Column Experiments and Numerical Modelling For In-Situ Leaching of Sandstone Hosted Copper Deposit

Gautier Laurent and Caroline Izart and L. O. Filippov and Fabrice Golfier and Philippe Marion and Robert Joussemet and Frederic Diot and Bénédicte Lechenard and Laurent Truche and Jean-Jacques Royer. ( 2017 )
in: Goldschmidt Abstracts 2017, pages 2216

Abstract

The BioMOre EU Horizon 2020 project (www.biomore.info) aims at developping “deep-in situ biomining” technology which have recently received an increasing attention from research and industry as a cost effective method for recovering metals from deep burried deposits. It consists in injecting a leach solution into the targeted ore body for dissolving base metal bearing minerals, collecting the pregant solution and in regenerating the leach solution thanks to micro-organisms. This technology is being experimented at reactor scale on a Kupferschiefer copper deposit in Poland as part of the BioMOre project. In this contribution, we present laboratory column experiments investigating the effect of a leaching solution in contact with copper bearing ore crushed at different grain sizes in suitable micro-organism environment conditions. Three stages including (i) water washing, (ii) acid leaching, and (iii) ferric-acid leaching, are successively implemented for progressively dissolving salts, carbonate minerals, and finally copper bearing sulfides. Models have been implemented in PhreeqC in parallel to the column experiments. They consider a one-dimensional double porosity transport model, where dissolution reactions are described by kinetics. We rely on BRGM’s Thermoddem databases [1]. Key parameters such as proportion of advective and diffusive phases, and effective diffusion coefficients were refined by fitting experimental results. The leaching process was then simulated in 3D at a deposit mesh scale by coupling one-dimensional PhreeqC models with a streamline-based fluid flow simulation approach. Such models will be further used within the BioMOre project for optimizing well-design planning and recovery forecasts.

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BibTeX Reference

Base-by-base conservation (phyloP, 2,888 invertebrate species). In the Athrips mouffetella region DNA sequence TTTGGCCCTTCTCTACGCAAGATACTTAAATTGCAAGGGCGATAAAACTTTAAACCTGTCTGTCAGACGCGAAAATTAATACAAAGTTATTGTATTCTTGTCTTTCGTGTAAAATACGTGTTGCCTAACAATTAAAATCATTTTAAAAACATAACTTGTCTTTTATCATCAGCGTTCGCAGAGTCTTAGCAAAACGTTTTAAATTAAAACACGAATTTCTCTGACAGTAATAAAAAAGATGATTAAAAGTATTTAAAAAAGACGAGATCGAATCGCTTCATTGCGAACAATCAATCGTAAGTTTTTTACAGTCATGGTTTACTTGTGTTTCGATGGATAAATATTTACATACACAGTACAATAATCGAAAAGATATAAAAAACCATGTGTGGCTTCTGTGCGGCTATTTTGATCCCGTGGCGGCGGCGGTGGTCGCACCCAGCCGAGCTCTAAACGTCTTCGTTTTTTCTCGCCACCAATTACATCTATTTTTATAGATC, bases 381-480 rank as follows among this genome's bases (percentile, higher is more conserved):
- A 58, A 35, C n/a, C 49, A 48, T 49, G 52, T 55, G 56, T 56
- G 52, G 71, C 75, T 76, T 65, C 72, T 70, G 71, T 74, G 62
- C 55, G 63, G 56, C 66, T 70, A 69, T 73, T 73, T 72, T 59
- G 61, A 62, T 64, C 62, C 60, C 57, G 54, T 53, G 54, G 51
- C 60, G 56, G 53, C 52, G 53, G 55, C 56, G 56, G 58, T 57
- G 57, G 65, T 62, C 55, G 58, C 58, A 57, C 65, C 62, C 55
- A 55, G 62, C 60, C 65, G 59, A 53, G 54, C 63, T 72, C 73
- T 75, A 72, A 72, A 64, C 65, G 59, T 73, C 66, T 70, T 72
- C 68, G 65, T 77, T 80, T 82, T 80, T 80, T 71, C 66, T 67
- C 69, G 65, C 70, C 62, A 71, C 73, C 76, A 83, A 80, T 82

@INPROCEEDINGS{,
    author = { Laurent, Gautier and Izart, Caroline and Filippov, L. O. and Golfier, Fabrice and Marion, Philippe and Joussemet, Robert and Diot, Frederic and Lechenard, Bénédicte and Truche, Laurent and Royer, Jean-Jacques },
     title = { Column Experiments and Numerical Modelling For In-Situ Leaching of Sandstone Hosted Copper Deposit },
 booktitle = { Goldschmidt Abstracts 2017 },
      year = { 2017 },
     pages = { 2216 },
       url = { https://goldschmidtabstracts.info/abstracts/abstractView?id=2017001687 },
  abstract = { The BioMOre EU Horizon 2020 project
(www.biomore.info) aims at developping “deep-in situ
biomining” technology which have recently received an
increasing attention from research and industry as a cost
effective method for recovering metals from deep burried
deposits. It consists in injecting a leach solution into the
targeted ore body for dissolving base metal bearing minerals,
collecting the pregant solution and in regenerating the leach
solution thanks to micro-organisms. This technology is being
experimented at reactor scale on a Kupferschiefer copper
deposit in Poland as part of the BioMOre project.
In this contribution, we present laboratory column
experiments investigating the effect of a leaching solution in
contact with copper bearing ore crushed at different grain
sizes in suitable micro-organism environment conditions.
Three stages including (i) water washing, (ii) acid leaching,
and (iii) ferric-acid leaching, are successively implemented
for progressively dissolving salts, carbonate minerals, and
finally copper bearing sulfides.
Models have been implemented in PhreeqC in parallel to
the column experiments. They consider a one-dimensional
double porosity transport model, where dissolution reactions
are described by kinetics. We rely on BRGM’s Thermoddem
databases [1]. Key parameters such as proportion of advective
and diffusive phases, and effective diffusion coefficients were
refined by fitting experimental results.
The leaching process was then simulated in 3D at a
deposit mesh scale by coupling one-dimensional PhreeqC
models with a streamline-based fluid flow simulation
approach. Such models will be further used within the
BioMOre project for optimizing well-design planning and
recovery forecasts. }
}